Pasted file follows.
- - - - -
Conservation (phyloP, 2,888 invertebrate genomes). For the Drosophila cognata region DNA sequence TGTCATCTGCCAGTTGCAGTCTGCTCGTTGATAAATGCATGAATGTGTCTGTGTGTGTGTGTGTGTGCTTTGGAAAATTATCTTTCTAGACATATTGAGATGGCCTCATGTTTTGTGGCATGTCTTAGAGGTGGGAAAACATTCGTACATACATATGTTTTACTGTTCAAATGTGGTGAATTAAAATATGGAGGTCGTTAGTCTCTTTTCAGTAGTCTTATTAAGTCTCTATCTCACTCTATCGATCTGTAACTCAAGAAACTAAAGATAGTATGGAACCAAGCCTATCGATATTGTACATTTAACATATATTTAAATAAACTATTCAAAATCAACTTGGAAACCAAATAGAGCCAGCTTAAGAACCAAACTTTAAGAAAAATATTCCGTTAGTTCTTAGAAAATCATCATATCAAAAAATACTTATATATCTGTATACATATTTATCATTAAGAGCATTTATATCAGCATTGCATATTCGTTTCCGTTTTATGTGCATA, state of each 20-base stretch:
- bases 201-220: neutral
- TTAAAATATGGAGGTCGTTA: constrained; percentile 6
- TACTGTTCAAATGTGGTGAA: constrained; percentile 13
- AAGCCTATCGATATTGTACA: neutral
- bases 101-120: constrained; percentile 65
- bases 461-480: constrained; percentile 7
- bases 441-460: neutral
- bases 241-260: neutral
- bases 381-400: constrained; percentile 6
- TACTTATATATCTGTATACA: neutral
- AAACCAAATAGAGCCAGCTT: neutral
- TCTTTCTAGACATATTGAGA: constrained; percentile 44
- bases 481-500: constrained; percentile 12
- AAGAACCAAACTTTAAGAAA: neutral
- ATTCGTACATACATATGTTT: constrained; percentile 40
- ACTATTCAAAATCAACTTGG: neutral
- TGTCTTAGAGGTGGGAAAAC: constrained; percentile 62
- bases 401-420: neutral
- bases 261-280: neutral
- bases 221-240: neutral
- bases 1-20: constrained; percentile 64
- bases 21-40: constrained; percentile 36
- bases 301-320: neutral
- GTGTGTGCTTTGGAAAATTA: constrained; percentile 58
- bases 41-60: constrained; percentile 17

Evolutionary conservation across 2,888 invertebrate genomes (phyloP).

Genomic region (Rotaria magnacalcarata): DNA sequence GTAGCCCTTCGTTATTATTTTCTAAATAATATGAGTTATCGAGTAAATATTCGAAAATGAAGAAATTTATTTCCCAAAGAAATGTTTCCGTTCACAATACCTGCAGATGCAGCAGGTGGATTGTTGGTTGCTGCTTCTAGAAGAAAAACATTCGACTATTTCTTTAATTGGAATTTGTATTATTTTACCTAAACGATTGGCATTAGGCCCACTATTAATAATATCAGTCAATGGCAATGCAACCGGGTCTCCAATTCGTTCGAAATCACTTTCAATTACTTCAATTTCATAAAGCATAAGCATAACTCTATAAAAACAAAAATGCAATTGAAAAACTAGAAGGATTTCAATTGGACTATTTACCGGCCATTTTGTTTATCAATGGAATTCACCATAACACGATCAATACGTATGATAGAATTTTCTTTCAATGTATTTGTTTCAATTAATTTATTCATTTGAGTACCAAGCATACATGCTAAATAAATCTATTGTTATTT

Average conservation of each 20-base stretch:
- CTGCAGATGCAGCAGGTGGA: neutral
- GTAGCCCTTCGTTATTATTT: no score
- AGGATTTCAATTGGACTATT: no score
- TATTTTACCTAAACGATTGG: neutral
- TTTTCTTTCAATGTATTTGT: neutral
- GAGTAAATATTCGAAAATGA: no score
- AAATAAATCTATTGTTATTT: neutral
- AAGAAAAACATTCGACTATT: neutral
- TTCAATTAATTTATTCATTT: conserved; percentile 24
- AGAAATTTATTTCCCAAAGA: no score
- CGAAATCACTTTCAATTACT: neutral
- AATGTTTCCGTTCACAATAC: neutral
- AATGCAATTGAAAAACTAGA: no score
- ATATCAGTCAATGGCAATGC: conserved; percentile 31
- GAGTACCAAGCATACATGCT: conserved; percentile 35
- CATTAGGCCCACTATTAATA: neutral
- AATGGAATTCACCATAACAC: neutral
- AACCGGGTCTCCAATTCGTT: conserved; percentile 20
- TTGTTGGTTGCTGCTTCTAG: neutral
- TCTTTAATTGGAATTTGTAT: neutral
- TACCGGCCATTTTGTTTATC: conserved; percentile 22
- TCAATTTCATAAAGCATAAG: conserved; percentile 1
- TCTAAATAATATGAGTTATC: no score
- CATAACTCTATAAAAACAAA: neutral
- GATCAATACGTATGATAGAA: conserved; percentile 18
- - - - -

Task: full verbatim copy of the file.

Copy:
Conservation (phyloP, 2,888 invertebrate genomes). For the Drosophila cognata region DNA sequence TGTCATCTGCCAGTTGCAGTCTGCTCGTTGATAAATGCATGAATGTGTCTGTGTGTGTGTGTGTGTGCTTTGGAAAATTATCTTTCTAGACATATTGAGATGGCCTCATGTTTTGTGGCATGTCTTAGAGGTGGGAAAACATTCGTACATACATATGTTTTACTGTTCAAATGTGGTGAATTAAAATATGGAGGTCGTTAGTCTCTTTTCAGTAGTCTTATTAAGTCTCTATCTCACTCTATCGATCTGTAACTCAAGAAACTAAAGATAGTATGGAACCAAGCCTATCGATATTGTACATTTAACATATATTTAAATAAACTATTCAAAATCAACTTGGAAACCAAATAGAGCCAGCTTAAGAACCAAACTTTAAGAAAAATATTCCGTTAGTTCTTAGAAAATCATCATATCAAAAAATACTTATATATCTGTATACATATTTATCATTAAGAGCATTTATATCAGCATTGCATATTCGTTTCCGTTTTATGTGCATA, state of each 20-base stretch:
- bases 201-220: neutral
- TTAAAATATGGAGGTCGTTA: constrained; percentile 6
- TACTGTTCAAATGTGGTGAA: constrained; percentile 13
- AAGCCTATCGATATTGTACA: neutral
- bases 101-120: constrained; percentile 65
- bases 461-480: constrained; percentile 7
- bases 441-460: neutral
- bases 241-260: neutral
- bases 381-400: constrained; percentile 6
- TACTTATATATCTGTATACA: neutral
- AAACCAAATAGAGCCAGCTT: neutral
- TCTTTCTAGACATATTGAGA: constrained; percentile 44
- bases 481-500: constrained; percentile 12
- AAGAACCAAACTTTAAGAAA: neutral
- ATTCGTACATACATATGTTT: constrained; percentile 40
- ACTATTCAAAATCAACTTGG: neutral
- TGTCTTAGAGGTGGGAAAAC: constrained; percentile 62
- bases 401-420: neutral
- bases 261-280: neutral
- bases 221-240: neutral
- bases 1-20: constrained; percentile 64
- bases 21-40: constrained; percentile 36
- bases 301-320: neutral
- GTGTGTGCTTTGGAAAATTA: constrained; percentile 58
- bases 41-60: constrained; percentile 17

Evolutionary conservation across 2,888 invertebrate genomes (phyloP).

Genomic region (Rotaria magnacalcarata): DNA sequence GTAGCCCTTCGTTATTATTTTCTAAATAATATGAGTTATCGAGTAAATATTCGAAAATGAAGAAATTTATTTCCCAAAGAAATGTTTCCGTTCACAATACCTGCAGATGCAGCAGGTGGATTGTTGGTTGCTGCTTCTAGAAGAAAAACATTCGACTATTTCTTTAATTGGAATTTGTATTATTTTACCTAAACGATTGGCATTAGGCCCACTATTAATAATATCAGTCAATGGCAATGCAACCGGGTCTCCAATTCGTTCGAAATCACTTTCAATTACTTCAATTTCATAAAGCATAAGCATAACTCTATAAAAACAAAAATGCAATTGAAAAACTAGAAGGATTTCAATTGGACTATTTACCGGCCATTTTGTTTATCAATGGAATTCACCATAACACGATCAATACGTATGATAGAATTTTCTTTCAATGTATTTGTTTCAATTAATTTATTCATTTGAGTACCAAGCATACATGCTAAATAAATCTATTGTTATTT

Average conservation of each 20-base stretch:
- CTGCAGATGCAGCAGGTGGA: neutral
- GTAGCCCTTCGTTATTATTT: no score
- AGGATTTCAATTGGACTATT: no score
- TATTTTACCTAAACGATTGG: neutral
- TTTTCTTTCAATGTATTTGT: neutral
- GAGTAAATATTCGAAAATGA: no score
- AAATAAATCTATTGTTATTT: neutral
- AAGAAAAACATTCGACTATT: neutral
- TTCAATTAATTTATTCATTT: conserved; percentile 24
- AGAAATTTATTTCCCAAAGA: no score
- CGAAATCACTTTCAATTACT: neutral
- AATGTTTCCGTTCACAATAC: neutral
- AATGCAATTGAAAAACTAGA: no score
- ATATCAGTCAATGGCAATGC: conserved; percentile 31
- GAGTACCAAGCATACATGCT: conserved; percentile 35
- CATTAGGCCCACTATTAATA: neutral
- AATGGAATTCACCATAACAC: neutral
- AACCGGGTCTCCAATTCGTT: conserved; percentile 20
- TTGTTGGTTGCTGCTTCTAG: neutral
- TCTTTAATTGGAATTTGTAT: neutral
- TACCGGCCATTTTGTTTATC: conserved; percentile 22
- TCAATTTCATAAAGCATAAG: conserved; percentile 1
- TCTAAATAATATGAGTTATC: no score
- CATAACTCTATAAAAACAAA: neutral
- GATCAATACGTATGATAGAA: conserved; percentile 18